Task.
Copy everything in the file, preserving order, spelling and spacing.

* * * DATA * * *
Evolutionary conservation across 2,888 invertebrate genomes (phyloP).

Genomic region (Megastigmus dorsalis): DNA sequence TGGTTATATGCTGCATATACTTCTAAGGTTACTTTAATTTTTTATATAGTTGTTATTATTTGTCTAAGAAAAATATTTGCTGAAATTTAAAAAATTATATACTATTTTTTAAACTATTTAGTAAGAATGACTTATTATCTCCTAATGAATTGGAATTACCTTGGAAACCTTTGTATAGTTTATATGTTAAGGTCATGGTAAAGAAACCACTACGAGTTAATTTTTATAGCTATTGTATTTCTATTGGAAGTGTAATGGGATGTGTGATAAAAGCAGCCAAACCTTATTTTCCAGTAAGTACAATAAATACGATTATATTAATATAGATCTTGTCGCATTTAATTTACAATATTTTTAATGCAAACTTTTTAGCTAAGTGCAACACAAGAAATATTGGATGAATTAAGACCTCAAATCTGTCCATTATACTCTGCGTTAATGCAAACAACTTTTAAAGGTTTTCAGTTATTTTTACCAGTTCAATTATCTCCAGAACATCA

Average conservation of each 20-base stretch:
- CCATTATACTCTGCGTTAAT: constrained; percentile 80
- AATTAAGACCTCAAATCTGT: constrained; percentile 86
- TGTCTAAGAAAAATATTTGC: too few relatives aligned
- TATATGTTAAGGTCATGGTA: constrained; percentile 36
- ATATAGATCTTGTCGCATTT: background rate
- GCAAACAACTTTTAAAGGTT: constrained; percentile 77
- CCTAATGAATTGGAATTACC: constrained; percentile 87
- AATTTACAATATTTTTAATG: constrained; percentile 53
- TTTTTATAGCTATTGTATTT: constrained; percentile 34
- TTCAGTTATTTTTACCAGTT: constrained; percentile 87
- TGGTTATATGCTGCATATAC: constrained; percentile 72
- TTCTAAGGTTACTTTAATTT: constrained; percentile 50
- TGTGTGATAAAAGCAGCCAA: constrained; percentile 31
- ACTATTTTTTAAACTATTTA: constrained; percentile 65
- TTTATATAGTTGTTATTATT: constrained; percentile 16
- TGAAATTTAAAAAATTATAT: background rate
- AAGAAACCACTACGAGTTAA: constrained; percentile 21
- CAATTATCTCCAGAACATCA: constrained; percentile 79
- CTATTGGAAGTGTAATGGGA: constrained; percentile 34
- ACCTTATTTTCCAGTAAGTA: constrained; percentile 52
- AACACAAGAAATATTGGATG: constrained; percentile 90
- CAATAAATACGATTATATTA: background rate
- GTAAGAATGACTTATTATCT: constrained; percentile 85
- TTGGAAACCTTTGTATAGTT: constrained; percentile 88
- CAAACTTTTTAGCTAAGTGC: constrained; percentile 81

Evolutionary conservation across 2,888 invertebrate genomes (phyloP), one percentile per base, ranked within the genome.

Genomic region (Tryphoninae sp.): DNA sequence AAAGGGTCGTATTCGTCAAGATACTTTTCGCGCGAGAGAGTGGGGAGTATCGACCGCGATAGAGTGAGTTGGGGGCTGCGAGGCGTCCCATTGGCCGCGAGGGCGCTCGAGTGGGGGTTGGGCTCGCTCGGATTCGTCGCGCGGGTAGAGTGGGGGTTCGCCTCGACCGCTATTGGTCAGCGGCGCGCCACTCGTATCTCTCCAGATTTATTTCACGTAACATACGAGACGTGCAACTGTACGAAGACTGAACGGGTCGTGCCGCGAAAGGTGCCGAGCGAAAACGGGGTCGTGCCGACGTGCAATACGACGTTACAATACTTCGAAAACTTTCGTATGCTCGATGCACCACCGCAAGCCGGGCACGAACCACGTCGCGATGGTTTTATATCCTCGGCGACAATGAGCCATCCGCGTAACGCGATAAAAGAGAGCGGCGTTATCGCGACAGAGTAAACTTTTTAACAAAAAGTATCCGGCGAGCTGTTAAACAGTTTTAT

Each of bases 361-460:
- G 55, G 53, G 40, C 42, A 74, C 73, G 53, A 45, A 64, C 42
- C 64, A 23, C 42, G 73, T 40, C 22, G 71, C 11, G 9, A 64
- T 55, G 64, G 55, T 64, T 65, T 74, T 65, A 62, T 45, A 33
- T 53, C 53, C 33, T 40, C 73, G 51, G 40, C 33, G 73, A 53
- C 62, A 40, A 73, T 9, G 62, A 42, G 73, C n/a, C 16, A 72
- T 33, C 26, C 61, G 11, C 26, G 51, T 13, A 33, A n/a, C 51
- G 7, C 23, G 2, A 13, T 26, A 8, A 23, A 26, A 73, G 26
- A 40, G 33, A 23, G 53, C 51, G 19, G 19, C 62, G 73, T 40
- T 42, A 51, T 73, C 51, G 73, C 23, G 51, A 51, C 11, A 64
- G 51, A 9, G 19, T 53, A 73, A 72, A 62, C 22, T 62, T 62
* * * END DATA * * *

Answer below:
Evolutionary conservation across 2,888 invertebrate genomes (phyloP).

Genomic region (Megastigmus dorsalis): DNA sequence TGGTTATATGCTGCATATACTTCTAAGGTTACTTTAATTTTTTATATAGTTGTTATTATTTGTCTAAGAAAAATATTTGCTGAAATTTAAAAAATTATATACTATTTTTTAAACTATTTAGTAAGAATGACTTATTATCTCCTAATGAATTGGAATTACCTTGGAAACCTTTGTATAGTTTATATGTTAAGGTCATGGTAAAGAAACCACTACGAGTTAATTTTTATAGCTATTGTATTTCTATTGGAAGTGTAATGGGATGTGTGATAAAAGCAGCCAAACCTTATTTTCCAGTAAGTACAATAAATACGATTATATTAATATAGATCTTGTCGCATTTAATTTACAATATTTTTAATGCAAACTTTTTAGCTAAGTGCAACACAAGAAATATTGGATGAATTAAGACCTCAAATCTGTCCATTATACTCTGCGTTAATGCAAACAACTTTTAAAGGTTTTCAGTTATTTTTACCAGTTCAATTATCTCCAGAACATCA

Average conservation of each 20-base stretch:
- CCATTATACTCTGCGTTAAT: constrained; percentile 80
- AATTAAGACCTCAAATCTGT: constrained; percentile 86
- TGTCTAAGAAAAATATTTGC: too few relatives aligned
- TATATGTTAAGGTCATGGTA: constrained; percentile 36
- ATATAGATCTTGTCGCATTT: background rate
- GCAAACAACTTTTAAAGGTT: constrained; percentile 77
- CCTAATGAATTGGAATTACC: constrained; percentile 87
- AATTTACAATATTTTTAATG: constrained; percentile 53
- TTTTTATAGCTATTGTATTT: constrained; percentile 34
- TTCAGTTATTTTTACCAGTT: constrained; percentile 87
- TGGTTATATGCTGCATATAC: constrained; percentile 72
- TTCTAAGGTTACTTTAATTT: constrained; percentile 50
- TGTGTGATAAAAGCAGCCAA: constrained; percentile 31
- ACTATTTTTTAAACTATTTA: constrained; percentile 65
- TTTATATAGTTGTTATTATT: constrained; percentile 16
- TGAAATTTAAAAAATTATAT: background rate
- AAGAAACCACTACGAGTTAA: constrained; percentile 21
- CAATTATCTCCAGAACATCA: constrained; percentile 79
- CTATTGGAAGTGTAATGGGA: constrained; percentile 34
- ACCTTATTTTCCAGTAAGTA: constrained; percentile 52
- AACACAAGAAATATTGGATG: constrained; percentile 90
- CAATAAATACGATTATATTA: background rate
- GTAAGAATGACTTATTATCT: constrained; percentile 85
- TTGGAAACCTTTGTATAGTT: constrained; percentile 88
- CAAACTTTTTAGCTAAGTGC: constrained; percentile 81

Evolutionary conservation across 2,888 invertebrate genomes (phyloP), one percentile per base, ranked within the genome.

Genomic region (Tryphoninae sp.): DNA sequence AAAGGGTCGTATTCGTCAAGATACTTTTCGCGCGAGAGAGTGGGGAGTATCGACCGCGATAGAGTGAGTTGGGGGCTGCGAGGCGTCCCATTGGCCGCGAGGGCGCTCGAGTGGGGGTTGGGCTCGCTCGGATTCGTCGCGCGGGTAGAGTGGGGGTTCGCCTCGACCGCTATTGGTCAGCGGCGCGCCACTCGTATCTCTCCAGATTTATTTCACGTAACATACGAGACGTGCAACTGTACGAAGACTGAACGGGTCGTGCCGCGAAAGGTGCCGAGCGAAAACGGGGTCGTGCCGACGTGCAATACGACGTTACAATACTTCGAAAACTTTCGTATGCTCGATGCACCACCGCAAGCCGGGCACGAACCACGTCGCGATGGTTTTATATCCTCGGCGACAATGAGCCATCCGCGTAACGCGATAAAAGAGAGCGGCGTTATCGCGACAGAGTAAACTTTTTAACAAAAAGTATCCGGCGAGCTGTTAAACAGTTTTAT

Each of bases 361-460:
- G 55, G 53, G 40, C 42, A 74, C 73, G 53, A 45, A 64, C 42
- C 64, A 23, C 42, G 73, T 40, C 22, G 71, C 11, G 9, A 64
- T 55, G 64, G 55, T 64, T 65, T 74, T 65, A 62, T 45, A 33
- T 53, C 53, C 33, T 40, C 73, G 51, G 40, C 33, G 73, A 53
- C 62, A 40, A 73, T 9, G 62, A 42, G 73, C n/a, C 16, A 72
- T 33, C 26, C 61, G 11, C 26, G 51, T 13, A 33, A n/a, C 51
- G 7, C 23, G 2, A 13, T 26, A 8, A 23, A 26, A 73, G 26
- A 40, G 33, A 23, G 53, C 51, G 19, G 19, C 62, G 73, T 40
- T 42, A 51, T 73, C 51, G 73, C 23, G 51, A 51, C 11, A 64
- G 51, A 9, G 19, T 53, A 73, A 72, A 62, C 22, T 62, T 62